The National Association of Realtors needs a new consumer brand campaign.
It’s time to move past bureaucratic labeling and tired messaging built around intangible ideals of Realtor professionalism, merit and ethics – things the NAR can’t (or won’t) guarantee.
This has been a topic of heated discussions in conference hallways, on industry podcasts and in online forums. Most notably, the topic was discussed in a recent interview with RealScout CEO Andrew Flachner and NAR CEO Bob Goldberg.
The righteous Realtor image is a beautiful concept consumers arguably don’t care about, and certainly don’t experience as a brand. After 109 years most people still have no idea that the word Realtor is supposed to mean something different than “agent”.
NAR members know this. What they desperately need from their professional trade organization is a campaign with a message that clearly articulates the Realtor’s difference and appeals to people’s hearts and minds.
To accomplish this, NAR must leverage the things only it owns, and think of ways to humanize Realtors in the minds of consumers.
Trade groups rarely market to consumers. But NAR is different. It has advocated for consumers and the housing issues that impact them for decades, with many wins to show for it, yet few people even know about these massive efforts.
Consider the mortgage interest tax deduction. This is a huge benefit to homeowners that would have disappeared years ago had it not been for NAR’s organizing, fundraising and lobbying. Most people aren’t aware of NAR’s critical role in keeping the tax deduction in place, or that it has even been close to going away several times.
The brand campaign and storytelling possibilities around the advocacy theme are inspiring:
Think of all the things the mortgage interest deduction makes possible for families throughout the country. It saves many people thousands on their tax bill every year. Without Realtors’ vigilance, there would be less money available to spend on the things and people they love, and less available cash to pay off debt or contribute to retirement.
For others, the MID makes it possible to afford a nicer car, longer vacation or new pair of Yeezy’s.
A campaign that clarifies and amplifies acts of advocacy and protection is easily tied to local Realtors – the people who look out for homeowners and protect them from clueless politicians.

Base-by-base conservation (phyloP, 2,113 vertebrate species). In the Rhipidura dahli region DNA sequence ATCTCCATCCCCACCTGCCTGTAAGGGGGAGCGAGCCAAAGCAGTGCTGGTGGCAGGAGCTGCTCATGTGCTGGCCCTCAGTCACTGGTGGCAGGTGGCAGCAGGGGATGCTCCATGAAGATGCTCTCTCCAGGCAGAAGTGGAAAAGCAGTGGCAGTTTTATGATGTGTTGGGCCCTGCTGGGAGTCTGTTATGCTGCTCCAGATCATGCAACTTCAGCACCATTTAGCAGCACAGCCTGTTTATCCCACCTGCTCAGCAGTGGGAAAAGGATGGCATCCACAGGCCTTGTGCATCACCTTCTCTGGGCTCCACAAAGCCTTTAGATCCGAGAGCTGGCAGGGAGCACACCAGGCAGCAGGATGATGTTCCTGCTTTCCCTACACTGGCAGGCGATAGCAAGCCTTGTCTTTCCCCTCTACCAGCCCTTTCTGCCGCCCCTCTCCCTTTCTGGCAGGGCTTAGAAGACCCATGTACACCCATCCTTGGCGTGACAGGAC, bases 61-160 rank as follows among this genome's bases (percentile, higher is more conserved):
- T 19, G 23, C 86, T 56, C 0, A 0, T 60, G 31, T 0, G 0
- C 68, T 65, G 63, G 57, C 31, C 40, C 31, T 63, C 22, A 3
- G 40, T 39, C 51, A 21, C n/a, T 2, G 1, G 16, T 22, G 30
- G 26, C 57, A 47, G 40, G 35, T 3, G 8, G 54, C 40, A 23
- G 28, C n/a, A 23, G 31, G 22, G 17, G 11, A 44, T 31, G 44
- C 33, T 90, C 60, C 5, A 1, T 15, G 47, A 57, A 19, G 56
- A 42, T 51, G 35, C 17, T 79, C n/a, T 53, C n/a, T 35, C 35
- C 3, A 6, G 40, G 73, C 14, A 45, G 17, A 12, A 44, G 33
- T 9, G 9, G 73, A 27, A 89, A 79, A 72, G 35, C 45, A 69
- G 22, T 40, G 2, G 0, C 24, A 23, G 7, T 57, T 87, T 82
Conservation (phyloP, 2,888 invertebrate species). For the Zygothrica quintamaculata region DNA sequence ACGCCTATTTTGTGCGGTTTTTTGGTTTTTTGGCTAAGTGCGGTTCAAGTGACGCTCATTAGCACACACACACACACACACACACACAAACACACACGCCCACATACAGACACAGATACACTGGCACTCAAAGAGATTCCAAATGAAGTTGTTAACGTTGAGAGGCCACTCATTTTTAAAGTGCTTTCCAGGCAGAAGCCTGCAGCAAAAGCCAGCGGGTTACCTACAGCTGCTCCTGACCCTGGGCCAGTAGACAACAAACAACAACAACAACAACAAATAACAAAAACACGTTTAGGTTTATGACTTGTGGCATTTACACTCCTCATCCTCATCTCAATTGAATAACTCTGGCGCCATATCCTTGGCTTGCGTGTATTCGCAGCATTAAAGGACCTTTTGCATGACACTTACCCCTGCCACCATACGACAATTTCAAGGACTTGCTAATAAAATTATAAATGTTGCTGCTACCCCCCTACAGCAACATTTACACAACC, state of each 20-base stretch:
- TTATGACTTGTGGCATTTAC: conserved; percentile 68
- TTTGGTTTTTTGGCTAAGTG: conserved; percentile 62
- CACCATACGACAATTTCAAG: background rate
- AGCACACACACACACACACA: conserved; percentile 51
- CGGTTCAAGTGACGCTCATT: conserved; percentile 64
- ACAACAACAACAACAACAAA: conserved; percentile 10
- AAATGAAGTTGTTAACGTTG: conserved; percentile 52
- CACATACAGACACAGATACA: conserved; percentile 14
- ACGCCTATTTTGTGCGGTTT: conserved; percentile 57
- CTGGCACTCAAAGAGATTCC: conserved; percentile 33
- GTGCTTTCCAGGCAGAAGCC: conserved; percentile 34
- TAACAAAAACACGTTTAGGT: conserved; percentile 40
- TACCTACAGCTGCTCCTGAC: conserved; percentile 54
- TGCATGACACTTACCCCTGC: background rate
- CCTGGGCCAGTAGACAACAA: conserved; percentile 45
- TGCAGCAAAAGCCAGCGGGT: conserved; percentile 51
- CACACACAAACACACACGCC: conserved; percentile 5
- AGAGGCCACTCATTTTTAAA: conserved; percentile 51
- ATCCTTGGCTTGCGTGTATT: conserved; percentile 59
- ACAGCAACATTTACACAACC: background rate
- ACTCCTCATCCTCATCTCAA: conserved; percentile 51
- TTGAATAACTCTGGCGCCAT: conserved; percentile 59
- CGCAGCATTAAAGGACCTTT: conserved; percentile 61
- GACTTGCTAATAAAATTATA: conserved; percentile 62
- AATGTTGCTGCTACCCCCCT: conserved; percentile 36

The American Dream of homeownership is becoming – and has already become – unattainable to a lot of people.
Millennials struggle to raise a down payment. Boomers can’t sell because they’d dump all their profits into a similar home and incur a much higher tax burden. The mortgage process has become more frustrating and difficult.
These are real issues that NAR doesn’t message around to the public, yet people talk about these things all the time. Realtors guide consumers toward homeownership, even when headwinds are strong.
Another strategy would be to humanize the NAR and the Realtor image much more than they have in the past. I realize this was attempted with the Phil Dunphy character a few years back, but he was poorly cast and isn’t someone the general public respected.
Phil was too far off brand, and mocked the ideals of ethics and professionalism. The campaign raised concern among many members who still talk about how much they disliked the image this character created for them.
The Realtor must develop a relatable face and voice that people like – someone people will respect, admire and trust. They need someone with attributes NAR members and the general public might see in themselves.
NAR could start right with its own CEO and other leaders, who are dedicated to housing and its complexities, and give them a stronger, more defined voice and face. This campaign could convey the humanity and focus that the people who run the organization share with consumers.
NAR needs a win. The Realtor population needs a win. A creative campaign that shows true understanding of the consumer and a sensitivity to their challenges and aspirations would be a good place to start.
With a new day beginning under a new CEO, I am optimistic.